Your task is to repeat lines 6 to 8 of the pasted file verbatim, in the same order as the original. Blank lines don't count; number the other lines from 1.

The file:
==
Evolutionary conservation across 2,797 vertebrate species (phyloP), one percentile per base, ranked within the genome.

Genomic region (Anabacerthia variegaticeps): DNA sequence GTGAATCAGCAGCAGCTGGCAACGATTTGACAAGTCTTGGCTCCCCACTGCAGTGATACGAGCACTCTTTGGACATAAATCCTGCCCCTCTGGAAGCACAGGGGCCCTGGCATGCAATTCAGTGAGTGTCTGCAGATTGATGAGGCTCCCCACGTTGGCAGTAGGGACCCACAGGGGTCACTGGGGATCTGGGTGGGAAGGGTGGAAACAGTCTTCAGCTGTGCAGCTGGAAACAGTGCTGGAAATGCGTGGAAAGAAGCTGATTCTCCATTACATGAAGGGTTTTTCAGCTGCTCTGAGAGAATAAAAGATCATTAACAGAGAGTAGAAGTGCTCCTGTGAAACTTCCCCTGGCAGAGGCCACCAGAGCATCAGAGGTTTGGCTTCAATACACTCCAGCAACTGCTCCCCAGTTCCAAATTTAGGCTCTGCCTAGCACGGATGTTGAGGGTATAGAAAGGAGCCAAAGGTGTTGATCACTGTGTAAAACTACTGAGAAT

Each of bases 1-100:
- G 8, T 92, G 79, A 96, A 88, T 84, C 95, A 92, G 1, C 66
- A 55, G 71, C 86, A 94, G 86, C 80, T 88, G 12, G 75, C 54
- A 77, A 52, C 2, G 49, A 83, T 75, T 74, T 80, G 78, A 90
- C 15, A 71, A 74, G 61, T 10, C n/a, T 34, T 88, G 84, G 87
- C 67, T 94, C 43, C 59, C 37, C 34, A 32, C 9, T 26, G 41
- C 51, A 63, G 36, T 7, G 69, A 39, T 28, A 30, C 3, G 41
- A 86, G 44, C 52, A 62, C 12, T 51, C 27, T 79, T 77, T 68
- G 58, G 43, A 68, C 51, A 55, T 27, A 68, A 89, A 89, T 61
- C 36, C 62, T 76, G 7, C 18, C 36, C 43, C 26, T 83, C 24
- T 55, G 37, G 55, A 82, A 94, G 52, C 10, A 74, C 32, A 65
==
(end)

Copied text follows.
- A 77, A 52, C 2, G 49, A 83, T 75, T 74, T 80, G 78, A 90
- C 15, A 71, A 74, G 61, T 10, C n/a, T 34, T 88, G 84, G 87
- C 67, T 94, C 43, C 59, C 37, C 34, A 32, C 9, T 26, G 41